The Atlantic Avenue tunnel is so well known that it barely needs an introduction.
For anyone that doesn’t know, this is the oldest subway tunnel in the world. Built by the LIRR in 1844, it was only used until 1861. There’s all kinds of stories of authorities looking for spies and German bomb makers in it over the decades, though proof of any of it is few and far between.
What we do know for sure is that in 1981, Bob Diamond, with the help of some city workers, dug his way into the tunnel. his discovery was but a momentary victory though. . He acquired a lease from the city to use the space for tours and a trolley operation that finally got off the ground around 2000, though relations with the city government soured quickly. The NYC DOT pulled their agreement with him, and pulled up the trolley tracks they had started to lay in Red Hook.
In 2010, the FDNY finally took a look at the tunnel and decided the single means of egress (access) – a small manhole at Atlantic Ave and Court Street – wasn’t sufficient enough to safely give anyone access to the tunnel, thus leading to a legal battle whereby the city has won 2 court cases against Mr. Diamond.
The tunnel itself is blocked in the middle by a fill of rock and debris. How it got here seems to be anyone’s guess. What we do know is that behind this wall there is more tunnel, and a large metallic object believed to be a locomotive. What’s back there? Apparently it will be a very long time before we find out. The former NYC DOT PR Guy threw a tanty and refused to allow anyone to access the tunnel – going so far as to weld the manhole shut. (unsurprisingly, he now works for former NYC Mayor Bloomberg’s foundation).
As a result of the city government’s refusal to let anyone have access to either section of tunnel, the length of tunnel continues to go uninspected. While it’s doubtful that there is any immediate danger, old tunnels and mine shafts collapse all the time – so much so that there’s a blog dedicated to it. This page has more dramatic photos of ground collapses, usually caused by broken water mains or forgotten mine shafts. We reported on this at the time that the DOT’s refusal to let anyone access the tunnel came to light. There has been no response from the city or neighborhood associations in regard to the potential danger in their back yard.
Our position is simple: even if the city never wants to let a civilian access the tunnel again, at the very least they should inspect the full length of the tunnel – and to do that they will need to create access to the portion that contains the metallic object. The city could kill two birds with one stone: inspect the tunnel and make sure it’s structurally sound, and end the mystery to what the large metallic object down there is. It’s actually a win-win for the city to both get nice PR and ensure public safety by doing this. Maybe someday someone in City Hall will wise up and get at it.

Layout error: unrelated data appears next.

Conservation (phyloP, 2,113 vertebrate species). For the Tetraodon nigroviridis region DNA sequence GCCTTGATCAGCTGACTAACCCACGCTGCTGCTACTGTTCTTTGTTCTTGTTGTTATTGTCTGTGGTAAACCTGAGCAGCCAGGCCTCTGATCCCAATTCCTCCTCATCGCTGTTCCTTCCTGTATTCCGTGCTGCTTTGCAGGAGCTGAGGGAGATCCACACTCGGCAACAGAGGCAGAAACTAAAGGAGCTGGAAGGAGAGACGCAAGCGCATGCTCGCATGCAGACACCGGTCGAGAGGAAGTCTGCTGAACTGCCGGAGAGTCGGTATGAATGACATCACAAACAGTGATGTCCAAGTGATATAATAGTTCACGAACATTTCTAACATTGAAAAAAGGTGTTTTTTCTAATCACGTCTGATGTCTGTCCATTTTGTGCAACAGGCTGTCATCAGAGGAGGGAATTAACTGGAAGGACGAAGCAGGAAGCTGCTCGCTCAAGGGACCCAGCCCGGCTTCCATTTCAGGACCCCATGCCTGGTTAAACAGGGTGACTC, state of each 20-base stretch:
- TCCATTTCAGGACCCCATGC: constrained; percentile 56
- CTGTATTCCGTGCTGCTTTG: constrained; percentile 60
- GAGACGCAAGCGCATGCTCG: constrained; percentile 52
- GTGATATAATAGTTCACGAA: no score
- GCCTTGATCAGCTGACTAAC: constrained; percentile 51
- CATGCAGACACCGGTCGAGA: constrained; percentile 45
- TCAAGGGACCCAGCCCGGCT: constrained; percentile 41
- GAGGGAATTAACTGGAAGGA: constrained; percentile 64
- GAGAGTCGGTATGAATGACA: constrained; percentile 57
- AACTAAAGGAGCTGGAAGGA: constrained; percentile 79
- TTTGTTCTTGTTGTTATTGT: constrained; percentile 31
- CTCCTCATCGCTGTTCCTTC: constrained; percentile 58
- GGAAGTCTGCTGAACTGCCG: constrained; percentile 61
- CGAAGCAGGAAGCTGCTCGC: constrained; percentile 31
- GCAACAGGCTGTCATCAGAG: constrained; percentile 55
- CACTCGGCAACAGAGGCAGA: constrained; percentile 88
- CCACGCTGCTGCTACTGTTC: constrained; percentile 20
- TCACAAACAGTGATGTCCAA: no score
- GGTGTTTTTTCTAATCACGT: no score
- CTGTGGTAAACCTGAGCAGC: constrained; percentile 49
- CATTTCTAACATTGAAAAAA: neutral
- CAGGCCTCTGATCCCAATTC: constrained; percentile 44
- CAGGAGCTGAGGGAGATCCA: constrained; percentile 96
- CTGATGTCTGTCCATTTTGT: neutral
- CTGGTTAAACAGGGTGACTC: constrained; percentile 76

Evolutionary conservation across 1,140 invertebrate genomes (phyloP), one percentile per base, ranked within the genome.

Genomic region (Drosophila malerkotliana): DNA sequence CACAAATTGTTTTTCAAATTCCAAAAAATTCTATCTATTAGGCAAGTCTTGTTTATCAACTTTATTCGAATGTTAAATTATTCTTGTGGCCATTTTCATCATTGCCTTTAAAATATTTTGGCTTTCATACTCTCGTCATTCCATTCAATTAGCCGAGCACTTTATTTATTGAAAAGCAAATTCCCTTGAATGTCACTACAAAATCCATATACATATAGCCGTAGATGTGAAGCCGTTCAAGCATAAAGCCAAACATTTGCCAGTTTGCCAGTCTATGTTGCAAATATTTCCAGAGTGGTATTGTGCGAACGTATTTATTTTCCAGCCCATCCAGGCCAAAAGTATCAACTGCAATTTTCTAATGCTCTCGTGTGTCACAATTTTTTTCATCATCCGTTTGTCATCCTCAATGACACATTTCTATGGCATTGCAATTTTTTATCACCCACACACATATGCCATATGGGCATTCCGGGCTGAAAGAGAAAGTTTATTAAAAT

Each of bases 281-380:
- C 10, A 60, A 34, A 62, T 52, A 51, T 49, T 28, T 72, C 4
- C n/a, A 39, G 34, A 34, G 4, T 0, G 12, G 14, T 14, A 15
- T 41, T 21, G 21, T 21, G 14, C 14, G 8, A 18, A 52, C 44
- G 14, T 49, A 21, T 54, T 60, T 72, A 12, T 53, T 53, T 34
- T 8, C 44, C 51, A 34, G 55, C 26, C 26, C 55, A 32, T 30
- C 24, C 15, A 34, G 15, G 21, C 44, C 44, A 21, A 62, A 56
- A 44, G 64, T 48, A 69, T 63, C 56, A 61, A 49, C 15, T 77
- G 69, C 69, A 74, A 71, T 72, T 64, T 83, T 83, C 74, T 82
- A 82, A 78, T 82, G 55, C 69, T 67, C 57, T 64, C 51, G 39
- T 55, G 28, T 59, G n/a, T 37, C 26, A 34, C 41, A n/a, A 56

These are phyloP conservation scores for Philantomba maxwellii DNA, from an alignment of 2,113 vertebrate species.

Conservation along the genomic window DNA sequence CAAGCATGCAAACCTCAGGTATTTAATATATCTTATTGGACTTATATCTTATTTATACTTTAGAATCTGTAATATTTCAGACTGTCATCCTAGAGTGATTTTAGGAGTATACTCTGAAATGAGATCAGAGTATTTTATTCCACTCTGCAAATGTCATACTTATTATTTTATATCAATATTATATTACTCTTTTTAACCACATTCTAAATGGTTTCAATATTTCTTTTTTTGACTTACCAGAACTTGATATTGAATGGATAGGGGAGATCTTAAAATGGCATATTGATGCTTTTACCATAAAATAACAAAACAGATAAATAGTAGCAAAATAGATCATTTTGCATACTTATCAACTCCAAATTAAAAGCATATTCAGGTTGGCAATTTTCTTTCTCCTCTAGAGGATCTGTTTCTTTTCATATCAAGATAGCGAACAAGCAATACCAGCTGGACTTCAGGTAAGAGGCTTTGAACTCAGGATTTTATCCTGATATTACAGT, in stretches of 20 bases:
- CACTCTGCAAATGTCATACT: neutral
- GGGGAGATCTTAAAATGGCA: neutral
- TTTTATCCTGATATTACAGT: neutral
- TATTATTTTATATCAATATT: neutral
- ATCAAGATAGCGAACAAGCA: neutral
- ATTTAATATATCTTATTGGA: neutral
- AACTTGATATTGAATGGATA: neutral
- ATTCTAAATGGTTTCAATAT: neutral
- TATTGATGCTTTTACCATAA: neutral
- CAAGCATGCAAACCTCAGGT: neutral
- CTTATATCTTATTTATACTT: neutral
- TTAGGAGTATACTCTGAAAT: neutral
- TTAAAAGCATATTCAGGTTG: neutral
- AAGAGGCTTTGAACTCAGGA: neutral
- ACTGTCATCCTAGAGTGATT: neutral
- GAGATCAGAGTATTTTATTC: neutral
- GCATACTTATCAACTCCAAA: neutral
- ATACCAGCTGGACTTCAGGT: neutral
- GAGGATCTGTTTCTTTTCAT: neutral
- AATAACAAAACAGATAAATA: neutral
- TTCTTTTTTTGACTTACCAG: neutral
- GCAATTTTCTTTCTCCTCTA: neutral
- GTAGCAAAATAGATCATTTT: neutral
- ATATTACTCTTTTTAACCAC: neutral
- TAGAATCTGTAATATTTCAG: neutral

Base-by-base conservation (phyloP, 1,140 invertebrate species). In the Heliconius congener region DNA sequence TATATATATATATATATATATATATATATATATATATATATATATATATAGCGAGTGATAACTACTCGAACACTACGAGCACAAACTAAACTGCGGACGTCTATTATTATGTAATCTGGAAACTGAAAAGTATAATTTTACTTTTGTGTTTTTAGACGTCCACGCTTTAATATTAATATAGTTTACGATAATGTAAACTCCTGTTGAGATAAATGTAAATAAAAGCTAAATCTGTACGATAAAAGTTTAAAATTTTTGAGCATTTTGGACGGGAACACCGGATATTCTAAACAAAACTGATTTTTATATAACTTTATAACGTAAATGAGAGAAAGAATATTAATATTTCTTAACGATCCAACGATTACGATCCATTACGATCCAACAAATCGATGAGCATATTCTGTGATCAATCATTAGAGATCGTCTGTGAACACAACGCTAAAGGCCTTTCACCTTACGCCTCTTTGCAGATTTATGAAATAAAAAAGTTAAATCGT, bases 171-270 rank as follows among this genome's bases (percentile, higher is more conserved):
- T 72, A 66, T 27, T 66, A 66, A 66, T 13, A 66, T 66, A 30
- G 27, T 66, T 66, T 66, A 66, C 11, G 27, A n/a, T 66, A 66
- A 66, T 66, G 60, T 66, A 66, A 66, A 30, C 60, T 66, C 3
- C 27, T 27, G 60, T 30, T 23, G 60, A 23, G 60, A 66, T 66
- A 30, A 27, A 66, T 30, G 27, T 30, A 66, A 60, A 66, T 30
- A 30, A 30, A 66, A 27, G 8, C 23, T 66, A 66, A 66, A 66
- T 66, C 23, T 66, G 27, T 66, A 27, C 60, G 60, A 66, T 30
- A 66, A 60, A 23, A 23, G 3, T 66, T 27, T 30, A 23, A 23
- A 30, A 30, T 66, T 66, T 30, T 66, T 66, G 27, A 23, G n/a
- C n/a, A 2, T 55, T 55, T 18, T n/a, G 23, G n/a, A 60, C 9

My time in the tunnel.
In 2002 I was honored to be part of an art show in the tunnel – the first ever art show in a tunnel under NYC (or perhaps in any subway tunnel anywhere). We had a great lineup of artist – a who’s who of underground luminaries. (Revs, Margaret Morton, etc). Aside from going in for the show itself (for which there was a 4 block long line to get in), I also went in a day ahead to help with preparation efforts. Frankly, I found the tunnel a little underwhelming. It was hot, and very humid. The single point of access caused nearly 3/4ths of that aforementioned line of people waiting to get into the show to be turned away. I knew that day the single means of egress would be a problem sooner or later – I didn’t think it would take 8 years for the FDNY to apparently stumble onto it.
The future of this tunnel is very much uncertain. If it suffers a collapse, they’ll probably blow millions of taxpayer dollars ‘making it safe’. If nothing happens to it, it’ll probably sit undisturbed until someone convinces the right politicians (usually done with money) to grant someone access to the space and allow them to build new means of egress to make it safe for public entry. Think about it – it come be a huge underground market, or maybe a theater or arts space. Build another set of stairs or two, add sprinklers, and presto – you’ve got more housing! (which isn’t really that far fetched of an idea). It might simply be a case of ‘money talks’, and in Bob Diamond’s case, he doesn’t have enough money to play… Whatever happens to this tunnel down the road, it’s unlike Bob will get to play any part in it. It’s sad, but… don’t blame me, I’m not a capitalist. If I were mayor I’d build additional access, send out an RFP, and make sure there’s a placard by the entrance with Bob’s name on it. Just for finding this tunnel alone he deserves that much respect.